United States District Court, N.D. California, San Francisco Division
DISCOVERY ORDER RE: ECF NO. 36
BEELER United States Magistrate Judge.
parties' latest case-management statement at ECF No. 36
contains several discovery disputes. The court discussed and
largely resolved them at the case-management conference held
on June 15, 2017. This order memorializes the court's
plaintiff worked as an installation technician for the
defendant Comcast. He was injured and allegedly disabled on
May 1, 2014; he reported this injury to Comcast a few days
later. He took leave, first under the Family Medical Leave
Act and then, by October 2014, straight medical
leave. He apparently knew by December 2014 that
he could not resume his job. In any event, by January 22,
2015, the plaintiff's treating physician told him that
his medical restriction (apparently a lifting restriction)
was permanent. By February 2015, Comcast told him that he
had a further 60 days of leave, and if he did not find a
position at Comcast in that period - with or without
accommodation - Comcast would administratively terminate
Ultimately Comcast fired him on April 22, 2015. The plaintiff
accuses Comcast of discriminating against him because of his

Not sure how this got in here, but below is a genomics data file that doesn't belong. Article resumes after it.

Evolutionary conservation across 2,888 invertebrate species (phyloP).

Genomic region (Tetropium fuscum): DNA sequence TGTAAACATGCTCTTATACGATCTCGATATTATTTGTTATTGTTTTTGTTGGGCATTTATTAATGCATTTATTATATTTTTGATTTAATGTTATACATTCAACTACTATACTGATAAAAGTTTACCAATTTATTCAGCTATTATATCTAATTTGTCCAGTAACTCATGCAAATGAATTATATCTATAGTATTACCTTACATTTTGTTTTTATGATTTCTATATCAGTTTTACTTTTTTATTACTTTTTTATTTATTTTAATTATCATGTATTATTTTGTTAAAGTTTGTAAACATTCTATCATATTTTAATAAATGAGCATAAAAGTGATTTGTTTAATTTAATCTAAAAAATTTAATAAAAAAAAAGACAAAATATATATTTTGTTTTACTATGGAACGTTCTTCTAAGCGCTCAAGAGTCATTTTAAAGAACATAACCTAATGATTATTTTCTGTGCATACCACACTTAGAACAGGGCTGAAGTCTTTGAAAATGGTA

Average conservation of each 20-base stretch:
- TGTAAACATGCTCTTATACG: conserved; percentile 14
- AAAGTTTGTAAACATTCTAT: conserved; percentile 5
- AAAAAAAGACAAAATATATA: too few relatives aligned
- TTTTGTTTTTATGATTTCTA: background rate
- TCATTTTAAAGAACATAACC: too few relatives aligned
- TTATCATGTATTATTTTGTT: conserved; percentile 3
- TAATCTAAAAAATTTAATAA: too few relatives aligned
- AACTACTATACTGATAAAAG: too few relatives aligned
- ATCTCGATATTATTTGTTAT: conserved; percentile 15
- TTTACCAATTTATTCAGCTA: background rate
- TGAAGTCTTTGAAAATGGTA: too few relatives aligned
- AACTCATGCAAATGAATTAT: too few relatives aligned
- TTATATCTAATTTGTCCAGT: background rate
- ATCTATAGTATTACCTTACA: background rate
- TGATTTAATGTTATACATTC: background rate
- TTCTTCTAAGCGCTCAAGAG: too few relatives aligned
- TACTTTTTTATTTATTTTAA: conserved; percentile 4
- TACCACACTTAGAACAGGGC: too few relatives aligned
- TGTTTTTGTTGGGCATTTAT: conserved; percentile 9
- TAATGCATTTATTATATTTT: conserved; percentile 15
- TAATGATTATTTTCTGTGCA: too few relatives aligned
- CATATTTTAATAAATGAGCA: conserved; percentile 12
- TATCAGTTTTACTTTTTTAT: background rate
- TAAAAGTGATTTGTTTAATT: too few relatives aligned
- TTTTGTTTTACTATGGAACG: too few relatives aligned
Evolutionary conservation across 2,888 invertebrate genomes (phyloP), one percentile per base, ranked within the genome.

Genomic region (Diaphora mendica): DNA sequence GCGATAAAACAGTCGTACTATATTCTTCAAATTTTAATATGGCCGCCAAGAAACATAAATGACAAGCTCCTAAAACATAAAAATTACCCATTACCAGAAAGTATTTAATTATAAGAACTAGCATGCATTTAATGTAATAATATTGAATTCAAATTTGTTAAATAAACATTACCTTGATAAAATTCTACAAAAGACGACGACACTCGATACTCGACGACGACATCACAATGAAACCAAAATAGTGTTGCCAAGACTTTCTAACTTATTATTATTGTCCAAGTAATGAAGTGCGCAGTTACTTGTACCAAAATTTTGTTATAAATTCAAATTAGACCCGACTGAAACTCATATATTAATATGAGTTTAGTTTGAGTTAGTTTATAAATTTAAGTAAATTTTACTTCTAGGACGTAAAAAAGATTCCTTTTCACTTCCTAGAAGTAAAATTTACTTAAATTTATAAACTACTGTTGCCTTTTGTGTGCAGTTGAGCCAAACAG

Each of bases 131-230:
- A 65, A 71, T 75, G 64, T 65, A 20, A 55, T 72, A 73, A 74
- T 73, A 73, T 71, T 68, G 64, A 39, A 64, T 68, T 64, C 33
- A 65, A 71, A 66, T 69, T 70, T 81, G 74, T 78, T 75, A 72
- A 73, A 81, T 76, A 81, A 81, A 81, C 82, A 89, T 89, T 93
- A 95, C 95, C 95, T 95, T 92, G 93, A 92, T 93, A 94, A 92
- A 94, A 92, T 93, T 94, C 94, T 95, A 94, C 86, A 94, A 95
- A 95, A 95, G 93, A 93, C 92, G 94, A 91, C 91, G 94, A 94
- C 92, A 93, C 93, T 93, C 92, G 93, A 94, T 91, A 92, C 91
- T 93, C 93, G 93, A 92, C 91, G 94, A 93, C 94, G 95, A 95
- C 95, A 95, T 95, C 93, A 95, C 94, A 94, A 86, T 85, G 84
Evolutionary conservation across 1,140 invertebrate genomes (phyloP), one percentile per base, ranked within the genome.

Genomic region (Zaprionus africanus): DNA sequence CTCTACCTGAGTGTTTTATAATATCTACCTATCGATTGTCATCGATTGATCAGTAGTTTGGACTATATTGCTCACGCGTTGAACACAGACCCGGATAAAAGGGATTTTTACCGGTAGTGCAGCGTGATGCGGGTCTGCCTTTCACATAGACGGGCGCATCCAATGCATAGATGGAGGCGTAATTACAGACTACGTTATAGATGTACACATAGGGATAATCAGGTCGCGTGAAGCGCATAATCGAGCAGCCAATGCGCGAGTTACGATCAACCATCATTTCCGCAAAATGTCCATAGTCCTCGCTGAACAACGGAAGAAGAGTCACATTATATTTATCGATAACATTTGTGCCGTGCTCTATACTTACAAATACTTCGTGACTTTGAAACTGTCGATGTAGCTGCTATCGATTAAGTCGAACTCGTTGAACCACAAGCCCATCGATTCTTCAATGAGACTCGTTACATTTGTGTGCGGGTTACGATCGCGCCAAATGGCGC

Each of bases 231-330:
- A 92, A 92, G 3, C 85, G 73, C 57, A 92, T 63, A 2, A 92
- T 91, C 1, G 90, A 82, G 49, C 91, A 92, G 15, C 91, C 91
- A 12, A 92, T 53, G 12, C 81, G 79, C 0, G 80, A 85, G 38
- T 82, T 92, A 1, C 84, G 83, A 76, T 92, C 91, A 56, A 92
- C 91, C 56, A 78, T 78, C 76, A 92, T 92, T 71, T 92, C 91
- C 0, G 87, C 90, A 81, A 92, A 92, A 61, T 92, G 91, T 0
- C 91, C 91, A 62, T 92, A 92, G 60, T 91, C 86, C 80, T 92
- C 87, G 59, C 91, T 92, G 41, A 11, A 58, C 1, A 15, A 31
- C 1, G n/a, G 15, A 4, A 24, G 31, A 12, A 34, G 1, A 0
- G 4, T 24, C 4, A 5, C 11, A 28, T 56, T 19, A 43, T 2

disability, mainly by not reassigning him to another
case-management statement, the plaintiff identifies the
following areas for discovery
• Rule 30(b)(6). The plaintiff wants to
depose a 30(b)(6) witness on: (1) job-application procedures;
(2) jobs that became available and were filled; and (3)
Comcast's antidiscrimination “policies and
procedures.” For all these topics, the plaintiff wants
to ask about, not only this defendant, but “ any . . .
related entities” in Northern California and for the
dates from July 8, 2014 to the present.”
• Percipient witnesses. The plaintiff
“may” want to depose two percipient witnesses
before the June 30, 2017 fact-discovery cutoff.
• Third-party information. Information
identifying non-litigant, “disabled” Comcast
employees and how Comcast accommodated them or failed to.
Rule 30(b)(6) Deposition
reasons discussed at the hearing, the appropriate time period
is January 1, 2015 (approximately when the plaintiff knew
that he could not return to his job without restriction)
through April 2015 (his termination date). Again for the
reasons discussed at the hearing, the court also limits the
entities to Comcast Cable.
is overbroad to the extent that it includes all open jobs.
The litigation is defined by jobs that the plaintiff could
take. The defendant's spreadsheet (see ECF No.
36-2 at 3) seems to define the appropriate landscape of jobs,
and its Transfer Policy for Disabled Employees seems to be
the relevant policy. The same approach narrows Topics 2 and
also objects to the Rule 30(b)(6) deposition on the ground
that a fact witness already covered this territory. The court
will allow the Rule 30(b)(6) witness.
Depositions of Ann Righetti and Dena Galvan
court extended discovery until June 30 to permit the Rule
30(b)(6) deposition. The parties agreed to the deposition of
Steve LeBlanc, which is fine, but the plaintiff has not said
unequivocally that he wants to depose Ann Righetti and Dena
Galvan. In any event, but for the Rule 30(b)(6) and LeBlanc
depositions, fact discovery is closed.